Canadian Geographic Photo Club - How does a photographer get published in Canadian Geographic?

How does a photographer get published in Canadian Geographic?


This image by Patrice Halley is exemplary of the type of photography that Canadian Geographic accepts. The angle illustrates the various layers of the landscape and captures the full depth and scale of the valley. The image is sharp allowing for small details such as the trees and rock crevices to stand out. The lighting also adds a certain ambiance, as small shadows are cast from the treetops. All these elements combined create a visually appealing photograph.
For aspiring photographers, getting published in a well-known magazine is the first step toward building a successful career. Canadian Geographic publishes the work of many seasoned photographers and some up-and-comers, both of whom submit a strong body of work along with their ideas and proposals.

A freelance photographer's work can make it into the magazine in a few ways.

An interesting pitch, with a strong portfolio and experience to back it up, is a great way for new photographers to get their work published. A photographer can pitch any idea to CG, bearing in mind the types of stories and photos we print.

Freelance photographers can also get published by sending CG an already completed body of work for review.

These image submissions also must be in-line with what the publication's style and subject matter and must follow strict file format requirements. High-quality, high-resolution JPEG is the accepted image format for CG.

Even if the pitch or completed work is compelling enough to make it in the magazine, CG always looks very closely at a photographer's portfolio.

"The very first thing we look at is their portfolio, their work and ability," says CG photo assistant Kathy Frankiewicz.

Portfolios are critical in determining whether a photographer is right for CG. There are qualities Frankiewicz and CG creative director Suzanne Morin look for in a portfolio:

  • Talent: A photographer's natural ability and eye

  • Composition: The structure of the photos and the combination of artistic elements

  • Imagination: How the photographer uses his/her surroundings

  • Esthetics: The overall appeal of the photos

  • Technical quality of the photos: The sharpness, contrast, exposure, noise, etc. of the photos

  • Photographer's personal approach: How the photographer decides to take their photos

  • Over manipulation: CG does not accept images that have drastic changes in colour and contrast and any manipulation of content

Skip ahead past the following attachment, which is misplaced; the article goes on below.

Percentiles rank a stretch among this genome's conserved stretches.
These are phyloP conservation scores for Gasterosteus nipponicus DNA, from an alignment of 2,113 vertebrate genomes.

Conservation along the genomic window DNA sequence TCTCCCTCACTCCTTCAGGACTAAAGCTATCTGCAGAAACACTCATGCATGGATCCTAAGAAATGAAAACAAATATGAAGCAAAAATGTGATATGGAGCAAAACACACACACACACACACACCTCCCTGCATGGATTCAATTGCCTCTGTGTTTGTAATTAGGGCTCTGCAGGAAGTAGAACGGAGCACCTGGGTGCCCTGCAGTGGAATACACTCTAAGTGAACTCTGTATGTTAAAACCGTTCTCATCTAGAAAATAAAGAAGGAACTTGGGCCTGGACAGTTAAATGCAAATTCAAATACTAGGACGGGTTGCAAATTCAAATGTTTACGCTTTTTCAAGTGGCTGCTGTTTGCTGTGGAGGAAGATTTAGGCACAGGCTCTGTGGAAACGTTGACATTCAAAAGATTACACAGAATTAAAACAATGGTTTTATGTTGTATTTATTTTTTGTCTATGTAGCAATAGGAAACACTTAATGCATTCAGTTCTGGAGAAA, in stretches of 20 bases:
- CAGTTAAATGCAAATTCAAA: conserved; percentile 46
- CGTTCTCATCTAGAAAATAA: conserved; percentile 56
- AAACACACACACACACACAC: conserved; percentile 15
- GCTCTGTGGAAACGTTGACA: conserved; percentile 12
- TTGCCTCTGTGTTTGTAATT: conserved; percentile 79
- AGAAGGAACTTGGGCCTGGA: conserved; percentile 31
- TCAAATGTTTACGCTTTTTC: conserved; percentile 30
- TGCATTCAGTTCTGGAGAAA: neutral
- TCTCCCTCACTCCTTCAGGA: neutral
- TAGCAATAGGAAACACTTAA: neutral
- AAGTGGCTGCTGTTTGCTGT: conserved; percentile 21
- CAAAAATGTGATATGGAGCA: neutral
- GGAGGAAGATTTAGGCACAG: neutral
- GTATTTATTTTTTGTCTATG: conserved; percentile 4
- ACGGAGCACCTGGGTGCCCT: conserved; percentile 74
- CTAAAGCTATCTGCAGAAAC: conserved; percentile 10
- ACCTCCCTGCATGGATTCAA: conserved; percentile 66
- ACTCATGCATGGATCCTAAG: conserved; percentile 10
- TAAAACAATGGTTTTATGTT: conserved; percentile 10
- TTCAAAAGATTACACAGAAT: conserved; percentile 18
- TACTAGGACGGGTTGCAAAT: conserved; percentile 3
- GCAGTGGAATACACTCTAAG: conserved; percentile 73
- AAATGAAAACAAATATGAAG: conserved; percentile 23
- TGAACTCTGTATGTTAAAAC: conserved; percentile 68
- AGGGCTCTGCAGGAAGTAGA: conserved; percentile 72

• Photographer's range: The types of photos a photographer takes (i.e. portraits, wildlife, wide range, specific niche etc.)

After considering the portfolio, Frankiewicz and Morin look at a photographer's experience. Whether the person has shot for other magazines and what type of work they have done play a role in CG's decision.

However, "this doesn't mean there isn't room for new talent," Frankiewicz says, "but, experience is something we pay attention to."

Experience combined with imagination, resourcefulness and reliability are important qualities for a photographer to possess, especially for assignment work, another way to get published in CG.

Since there are so many variables when shooting for an assignment, like the weather and travel delays, "the more experience you have, then the more able you are to deal with those things," says Frankiewicz.

Once we are familiar with a photographer, their work, skills and experience, CG might assign the person to shoot a specific subject or story related to their niche and skill set.

A great portfolio, experience and the skills that come with it are what CG looks for when deciding to publish a photographer's work. Still, fresh faces with new experiences and portfolios are always welcome at the magazine.

"We're always on the lookout for new people and new talent," says Frankiewicz.

By Michela Rosano


1 comment

RyanGajsek posted 2015-02-06 2:14am

Just curious how a photo with what looks like chromatic aberrations gets into your magazine. Page 56 and 57 of the Best Wildlife 2015 edition. It doesn't seem to be a printing error or the halos would be around the whole subject.


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